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Top homework tips

top homework tips

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After a long day at school it can sometimes it can be difficult to keep the kids motivated to do homework. So what can you do to keep them interested? Here are our top homework tips.

Get involved

If you’ve also had a long day at work, sitting down to help with homework can be a bit of a chore, especially when there are a million other things needing done around the house. However, by showing an interest you’re sending the message that homework is important and something that you value. That doesn’t mean you need to hunch over the desk and do it for them though. Allow kids to learn by themselves and make their own mistakes but be on hand to answer questions, help with tricky problems or just offer encouragement.


Letting your child breeze through primary school with minimal effort then expecting them to pull it out of the bag when they hit secondary school won’t work. Set high expectations from a young age and your child will be more likely to focus and put the effort in. Of course, not all kids will get straight As all the way through school but letting them know that the effort they put in is more important than the grade they get, will show exactly what your expectations of them are.

Minimise distractions

Whether it’s the television on in the corner, siblings running around or social media accounts just waiting to be checked, it’s best to keep any distractions to a minimum. If you have the space set up a quiet area for homework and explain that they will get finished quicker if they settle down and concentrate.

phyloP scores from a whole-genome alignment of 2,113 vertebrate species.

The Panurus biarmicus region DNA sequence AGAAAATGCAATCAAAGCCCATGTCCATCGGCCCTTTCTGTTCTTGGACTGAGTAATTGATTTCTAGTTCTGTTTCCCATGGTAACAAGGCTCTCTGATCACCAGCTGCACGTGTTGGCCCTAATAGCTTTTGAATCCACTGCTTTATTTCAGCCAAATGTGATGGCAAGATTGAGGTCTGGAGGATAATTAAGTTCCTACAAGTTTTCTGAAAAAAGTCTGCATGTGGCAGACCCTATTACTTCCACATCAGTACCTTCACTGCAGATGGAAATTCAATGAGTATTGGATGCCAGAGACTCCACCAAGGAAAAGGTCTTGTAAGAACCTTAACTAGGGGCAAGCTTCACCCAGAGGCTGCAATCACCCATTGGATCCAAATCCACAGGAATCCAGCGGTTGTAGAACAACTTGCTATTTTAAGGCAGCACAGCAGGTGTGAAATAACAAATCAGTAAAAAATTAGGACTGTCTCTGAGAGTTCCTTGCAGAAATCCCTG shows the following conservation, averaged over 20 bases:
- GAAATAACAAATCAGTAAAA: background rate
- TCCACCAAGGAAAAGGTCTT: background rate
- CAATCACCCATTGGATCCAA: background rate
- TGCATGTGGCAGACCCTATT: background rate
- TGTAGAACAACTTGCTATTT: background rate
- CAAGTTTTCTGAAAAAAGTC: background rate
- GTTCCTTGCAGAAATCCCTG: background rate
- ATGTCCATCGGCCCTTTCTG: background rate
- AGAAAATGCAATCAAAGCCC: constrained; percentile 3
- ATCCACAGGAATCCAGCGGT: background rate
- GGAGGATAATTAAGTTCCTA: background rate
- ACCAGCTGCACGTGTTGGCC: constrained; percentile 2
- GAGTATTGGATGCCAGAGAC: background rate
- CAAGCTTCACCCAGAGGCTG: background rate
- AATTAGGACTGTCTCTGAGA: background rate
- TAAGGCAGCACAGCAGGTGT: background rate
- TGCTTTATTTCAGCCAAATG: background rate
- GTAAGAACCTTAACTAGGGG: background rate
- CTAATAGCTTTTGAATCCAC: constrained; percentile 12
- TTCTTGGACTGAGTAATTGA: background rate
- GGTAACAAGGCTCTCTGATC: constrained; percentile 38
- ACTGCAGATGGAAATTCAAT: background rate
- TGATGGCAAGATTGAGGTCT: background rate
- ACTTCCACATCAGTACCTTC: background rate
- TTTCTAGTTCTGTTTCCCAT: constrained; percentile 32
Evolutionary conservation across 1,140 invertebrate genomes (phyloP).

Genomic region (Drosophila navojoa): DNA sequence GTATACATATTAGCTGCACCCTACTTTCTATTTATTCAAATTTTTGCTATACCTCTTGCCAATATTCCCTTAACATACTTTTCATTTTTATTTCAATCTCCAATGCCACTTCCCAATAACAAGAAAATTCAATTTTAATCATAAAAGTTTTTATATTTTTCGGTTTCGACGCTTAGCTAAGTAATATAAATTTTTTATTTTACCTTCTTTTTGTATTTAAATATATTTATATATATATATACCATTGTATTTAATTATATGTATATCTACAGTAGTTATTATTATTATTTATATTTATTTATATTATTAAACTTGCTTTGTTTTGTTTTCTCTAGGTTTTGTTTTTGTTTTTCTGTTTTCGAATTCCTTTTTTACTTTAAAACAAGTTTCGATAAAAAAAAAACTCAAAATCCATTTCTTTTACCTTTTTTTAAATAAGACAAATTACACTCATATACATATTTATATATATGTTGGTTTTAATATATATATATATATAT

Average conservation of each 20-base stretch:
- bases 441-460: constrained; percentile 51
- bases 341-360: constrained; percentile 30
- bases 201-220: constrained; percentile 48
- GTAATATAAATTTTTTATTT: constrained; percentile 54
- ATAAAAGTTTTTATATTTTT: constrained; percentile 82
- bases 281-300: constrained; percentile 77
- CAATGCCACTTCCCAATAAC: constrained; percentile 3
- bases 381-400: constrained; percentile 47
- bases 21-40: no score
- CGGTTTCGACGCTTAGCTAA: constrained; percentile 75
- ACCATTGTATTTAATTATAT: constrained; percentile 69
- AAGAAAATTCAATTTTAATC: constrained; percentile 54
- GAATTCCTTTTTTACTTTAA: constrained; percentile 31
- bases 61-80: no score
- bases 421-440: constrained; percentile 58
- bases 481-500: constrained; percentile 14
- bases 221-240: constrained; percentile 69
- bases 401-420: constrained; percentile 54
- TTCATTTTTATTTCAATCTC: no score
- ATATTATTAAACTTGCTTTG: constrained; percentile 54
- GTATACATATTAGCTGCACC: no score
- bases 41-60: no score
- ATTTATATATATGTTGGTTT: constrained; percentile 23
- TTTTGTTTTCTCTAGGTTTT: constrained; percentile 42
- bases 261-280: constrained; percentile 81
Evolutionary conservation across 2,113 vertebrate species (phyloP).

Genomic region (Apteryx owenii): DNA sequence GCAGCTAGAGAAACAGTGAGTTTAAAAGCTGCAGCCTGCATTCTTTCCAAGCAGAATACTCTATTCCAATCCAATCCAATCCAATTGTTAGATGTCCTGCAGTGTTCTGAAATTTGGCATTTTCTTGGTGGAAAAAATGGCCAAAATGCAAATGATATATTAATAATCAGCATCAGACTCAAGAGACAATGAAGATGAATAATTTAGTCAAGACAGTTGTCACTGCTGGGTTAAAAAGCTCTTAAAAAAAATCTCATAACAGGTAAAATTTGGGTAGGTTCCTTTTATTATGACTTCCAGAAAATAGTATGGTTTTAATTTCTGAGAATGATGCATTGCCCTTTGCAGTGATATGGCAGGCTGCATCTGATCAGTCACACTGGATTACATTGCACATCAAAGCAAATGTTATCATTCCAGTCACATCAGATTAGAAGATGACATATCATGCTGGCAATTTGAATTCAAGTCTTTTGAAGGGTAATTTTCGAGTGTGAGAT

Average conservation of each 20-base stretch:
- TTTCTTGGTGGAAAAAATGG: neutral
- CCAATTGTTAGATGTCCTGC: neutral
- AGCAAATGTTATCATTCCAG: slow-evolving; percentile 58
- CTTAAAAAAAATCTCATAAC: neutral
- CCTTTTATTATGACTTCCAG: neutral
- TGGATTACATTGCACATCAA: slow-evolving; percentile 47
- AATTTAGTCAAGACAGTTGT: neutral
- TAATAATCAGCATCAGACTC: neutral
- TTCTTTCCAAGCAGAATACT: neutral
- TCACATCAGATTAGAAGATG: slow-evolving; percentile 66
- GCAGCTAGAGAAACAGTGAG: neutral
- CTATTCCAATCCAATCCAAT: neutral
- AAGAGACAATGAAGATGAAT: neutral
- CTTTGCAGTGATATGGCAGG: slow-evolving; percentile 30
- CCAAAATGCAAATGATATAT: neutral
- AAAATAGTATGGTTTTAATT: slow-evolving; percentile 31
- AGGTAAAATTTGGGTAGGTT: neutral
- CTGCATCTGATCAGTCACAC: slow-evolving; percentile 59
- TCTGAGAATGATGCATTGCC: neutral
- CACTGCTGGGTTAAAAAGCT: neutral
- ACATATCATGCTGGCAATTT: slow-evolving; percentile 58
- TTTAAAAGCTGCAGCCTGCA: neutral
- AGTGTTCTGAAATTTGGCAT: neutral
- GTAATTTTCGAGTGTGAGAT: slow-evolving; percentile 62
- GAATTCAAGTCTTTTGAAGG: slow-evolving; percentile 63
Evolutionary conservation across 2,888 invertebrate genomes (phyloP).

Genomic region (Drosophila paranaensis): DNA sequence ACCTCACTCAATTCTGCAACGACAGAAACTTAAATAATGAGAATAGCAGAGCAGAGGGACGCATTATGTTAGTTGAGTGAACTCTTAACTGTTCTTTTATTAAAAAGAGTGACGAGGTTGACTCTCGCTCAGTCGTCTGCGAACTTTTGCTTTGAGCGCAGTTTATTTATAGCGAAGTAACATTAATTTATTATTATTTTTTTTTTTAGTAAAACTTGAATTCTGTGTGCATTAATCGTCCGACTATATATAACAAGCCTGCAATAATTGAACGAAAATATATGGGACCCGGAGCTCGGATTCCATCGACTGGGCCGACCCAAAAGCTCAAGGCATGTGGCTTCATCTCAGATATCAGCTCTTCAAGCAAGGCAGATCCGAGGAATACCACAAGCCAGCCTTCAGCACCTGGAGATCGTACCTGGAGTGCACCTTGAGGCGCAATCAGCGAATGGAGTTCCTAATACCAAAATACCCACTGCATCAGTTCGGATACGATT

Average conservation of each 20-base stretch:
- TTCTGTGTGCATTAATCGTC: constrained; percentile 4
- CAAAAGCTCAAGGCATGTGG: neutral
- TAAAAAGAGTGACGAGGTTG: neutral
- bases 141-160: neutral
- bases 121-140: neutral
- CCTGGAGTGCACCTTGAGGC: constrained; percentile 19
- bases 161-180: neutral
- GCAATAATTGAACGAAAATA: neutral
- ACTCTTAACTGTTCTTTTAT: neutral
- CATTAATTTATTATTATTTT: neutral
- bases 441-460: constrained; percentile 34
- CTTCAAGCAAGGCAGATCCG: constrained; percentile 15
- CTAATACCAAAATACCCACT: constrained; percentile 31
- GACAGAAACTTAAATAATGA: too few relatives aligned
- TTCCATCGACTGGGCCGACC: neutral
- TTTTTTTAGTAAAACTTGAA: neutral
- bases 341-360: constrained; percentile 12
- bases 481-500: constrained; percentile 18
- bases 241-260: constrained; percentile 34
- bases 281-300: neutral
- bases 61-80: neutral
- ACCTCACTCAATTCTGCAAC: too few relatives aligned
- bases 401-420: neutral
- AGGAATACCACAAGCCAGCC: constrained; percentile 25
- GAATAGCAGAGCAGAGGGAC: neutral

Top homework tips

Find the right time

Some kids do best if they sit down to their homework straight after school while others benefit from a break and work better after dinner. Find a time that suits the family and try to schedule homework for the same time each day.

Plan ahead

High school pupils in particular may have quite a hefty study load. Help them create a plan to break the work up into manageable chunks and ensure the right assignments are handed in at the right times. Don’t forget to factor breaks into a study timetable. A 15-minute break for every hour of study is ideal.

Offer encouragement

Taking an interest in school – friends and their day in general, as well as homework assignments – shows kids that you care how well they are doing in school. As well as finding out what homework they have to do, ask children about the assignments, what’s involved in them and what they think they should be learning from them. If they do a great job or achieve a good grade then offer praise and be sure to mention it to other people while your child is in earshot.


If you are experiencing continuing problems with homework it might be worth organising a time to chat with the teacher. There may be an underlying problem that could be easily sorted out.







About Maria Brett

About Maria Brett

Maria is a freelance writer with over 10 years' experience producing content for a variety of publications and websites. When not working or looking after her two gorgeous sons, she can usually be found playing flugelhorn in a brass band, helping out at her local hospital radio station, shouting at the television while watching Formula 1, at the cinema or plonked on the couch with a cold glass of wine.

Website: Maria Brett

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